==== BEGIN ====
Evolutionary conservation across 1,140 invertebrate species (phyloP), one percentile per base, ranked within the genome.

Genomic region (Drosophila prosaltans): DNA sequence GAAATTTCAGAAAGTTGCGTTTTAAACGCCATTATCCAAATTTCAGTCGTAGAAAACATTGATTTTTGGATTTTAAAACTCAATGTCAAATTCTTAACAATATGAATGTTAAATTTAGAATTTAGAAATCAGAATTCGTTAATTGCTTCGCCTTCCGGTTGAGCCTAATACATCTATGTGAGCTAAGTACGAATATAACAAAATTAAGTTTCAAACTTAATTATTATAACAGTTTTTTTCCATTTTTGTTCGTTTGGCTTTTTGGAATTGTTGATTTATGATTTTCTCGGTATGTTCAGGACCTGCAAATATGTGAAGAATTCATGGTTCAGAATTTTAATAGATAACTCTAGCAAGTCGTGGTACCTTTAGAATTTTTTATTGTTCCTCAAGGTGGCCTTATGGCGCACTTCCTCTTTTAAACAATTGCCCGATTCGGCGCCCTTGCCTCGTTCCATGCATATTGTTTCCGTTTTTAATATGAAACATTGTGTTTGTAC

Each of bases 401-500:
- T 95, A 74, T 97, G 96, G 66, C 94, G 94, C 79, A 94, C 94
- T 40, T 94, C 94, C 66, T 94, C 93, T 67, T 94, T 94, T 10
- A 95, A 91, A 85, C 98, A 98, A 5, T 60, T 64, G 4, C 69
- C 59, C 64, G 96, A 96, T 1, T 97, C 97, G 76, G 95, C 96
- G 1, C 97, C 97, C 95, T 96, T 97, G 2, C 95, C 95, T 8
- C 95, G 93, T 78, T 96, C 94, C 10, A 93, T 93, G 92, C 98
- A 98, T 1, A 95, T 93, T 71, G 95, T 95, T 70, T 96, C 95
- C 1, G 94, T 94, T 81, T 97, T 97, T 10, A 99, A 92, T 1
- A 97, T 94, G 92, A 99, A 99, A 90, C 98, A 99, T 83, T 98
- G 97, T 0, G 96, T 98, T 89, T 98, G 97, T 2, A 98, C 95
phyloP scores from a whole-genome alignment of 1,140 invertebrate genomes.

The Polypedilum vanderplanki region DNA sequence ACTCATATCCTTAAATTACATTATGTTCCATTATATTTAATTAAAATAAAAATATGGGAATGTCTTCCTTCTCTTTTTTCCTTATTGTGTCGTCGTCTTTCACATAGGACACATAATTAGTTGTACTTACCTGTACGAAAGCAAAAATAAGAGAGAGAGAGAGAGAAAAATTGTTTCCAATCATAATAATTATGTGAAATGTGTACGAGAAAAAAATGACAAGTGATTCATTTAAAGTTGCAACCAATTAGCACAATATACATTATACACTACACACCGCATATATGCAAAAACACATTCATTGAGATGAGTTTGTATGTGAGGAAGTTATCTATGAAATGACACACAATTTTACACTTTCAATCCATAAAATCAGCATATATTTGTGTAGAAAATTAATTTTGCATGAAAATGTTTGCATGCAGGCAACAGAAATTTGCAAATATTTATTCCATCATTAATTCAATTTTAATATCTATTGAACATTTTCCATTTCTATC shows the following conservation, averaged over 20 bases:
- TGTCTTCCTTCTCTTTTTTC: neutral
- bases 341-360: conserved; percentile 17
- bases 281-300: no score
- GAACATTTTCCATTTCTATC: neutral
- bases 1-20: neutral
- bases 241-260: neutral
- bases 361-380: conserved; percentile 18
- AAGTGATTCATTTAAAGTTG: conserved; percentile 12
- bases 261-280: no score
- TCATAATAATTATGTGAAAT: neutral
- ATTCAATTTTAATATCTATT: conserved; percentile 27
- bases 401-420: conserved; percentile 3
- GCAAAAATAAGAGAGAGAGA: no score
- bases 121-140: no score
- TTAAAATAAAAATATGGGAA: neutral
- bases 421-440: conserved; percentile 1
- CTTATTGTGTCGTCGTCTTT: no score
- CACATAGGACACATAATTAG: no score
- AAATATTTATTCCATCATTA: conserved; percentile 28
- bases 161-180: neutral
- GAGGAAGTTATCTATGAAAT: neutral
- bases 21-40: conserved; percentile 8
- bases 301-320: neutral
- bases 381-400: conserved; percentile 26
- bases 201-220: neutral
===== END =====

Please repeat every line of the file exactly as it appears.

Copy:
Evolutionary conservation across 1,140 invertebrate species (phyloP), one percentile per base, ranked within the genome.

Genomic region (Drosophila prosaltans): DNA sequence GAAATTTCAGAAAGTTGCGTTTTAAACGCCATTATCCAAATTTCAGTCGTAGAAAACATTGATTTTTGGATTTTAAAACTCAATGTCAAATTCTTAACAATATGAATGTTAAATTTAGAATTTAGAAATCAGAATTCGTTAATTGCTTCGCCTTCCGGTTGAGCCTAATACATCTATGTGAGCTAAGTACGAATATAACAAAATTAAGTTTCAAACTTAATTATTATAACAGTTTTTTTCCATTTTTGTTCGTTTGGCTTTTTGGAATTGTTGATTTATGATTTTCTCGGTATGTTCAGGACCTGCAAATATGTGAAGAATTCATGGTTCAGAATTTTAATAGATAACTCTAGCAAGTCGTGGTACCTTTAGAATTTTTTATTGTTCCTCAAGGTGGCCTTATGGCGCACTTCCTCTTTTAAACAATTGCCCGATTCGGCGCCCTTGCCTCGTTCCATGCATATTGTTTCCGTTTTTAATATGAAACATTGTGTTTGTAC

Each of bases 401-500:
- T 95, A 74, T 97, G 96, G 66, C 94, G 94, C 79, A 94, C 94
- T 40, T 94, C 94, C 66, T 94, C 93, T 67, T 94, T 94, T 10
- A 95, A 91, A 85, C 98, A 98, A 5, T 60, T 64, G 4, C 69
- C 59, C 64, G 96, A 96, T 1, T 97, C 97, G 76, G 95, C 96
- G 1, C 97, C 97, C 95, T 96, T 97, G 2, C 95, C 95, T 8
- C 95, G 93, T 78, T 96, C 94, C 10, A 93, T 93, G 92, C 98
- A 98, T 1, A 95, T 93, T 71, G 95, T 95, T 70, T 96, C 95
- C 1, G 94, T 94, T 81, T 97, T 97, T 10, A 99, A 92, T 1
- A 97, T 94, G 92, A 99, A 99, A 90, C 98, A 99, T 83, T 98
- G 97, T 0, G 96, T 98, T 89, T 98, G 97, T 2, A 98, C 95
phyloP scores from a whole-genome alignment of 1,140 invertebrate genomes.

The Polypedilum vanderplanki region DNA sequence ACTCATATCCTTAAATTACATTATGTTCCATTATATTTAATTAAAATAAAAATATGGGAATGTCTTCCTTCTCTTTTTTCCTTATTGTGTCGTCGTCTTTCACATAGGACACATAATTAGTTGTACTTACCTGTACGAAAGCAAAAATAAGAGAGAGAGAGAGAGAAAAATTGTTTCCAATCATAATAATTATGTGAAATGTGTACGAGAAAAAAATGACAAGTGATTCATTTAAAGTTGCAACCAATTAGCACAATATACATTATACACTACACACCGCATATATGCAAAAACACATTCATTGAGATGAGTTTGTATGTGAGGAAGTTATCTATGAAATGACACACAATTTTACACTTTCAATCCATAAAATCAGCATATATTTGTGTAGAAAATTAATTTTGCATGAAAATGTTTGCATGCAGGCAACAGAAATTTGCAAATATTTATTCCATCATTAATTCAATTTTAATATCTATTGAACATTTTCCATTTCTATC shows the following conservation, averaged over 20 bases:
- TGTCTTCCTTCTCTTTTTTC: neutral
- bases 341-360: conserved; percentile 17
- bases 281-300: no score
- GAACATTTTCCATTTCTATC: neutral
- bases 1-20: neutral
- bases 241-260: neutral
- bases 361-380: conserved; percentile 18
- AAGTGATTCATTTAAAGTTG: conserved; percentile 12
- bases 261-280: no score
- TCATAATAATTATGTGAAAT: neutral
- ATTCAATTTTAATATCTATT: conserved; percentile 27
- bases 401-420: conserved; percentile 3
- GCAAAAATAAGAGAGAGAGA: no score
- bases 121-140: no score
- TTAAAATAAAAATATGGGAA: neutral
- bases 421-440: conserved; percentile 1
- CTTATTGTGTCGTCGTCTTT: no score
- CACATAGGACACATAATTAG: no score
- AAATATTTATTCCATCATTA: conserved; percentile 28
- bases 161-180: neutral
- GAGGAAGTTATCTATGAAAT: neutral
- bases 21-40: conserved; percentile 8
- bases 301-320: neutral
- bases 381-400: conserved; percentile 26
- bases 201-220: neutral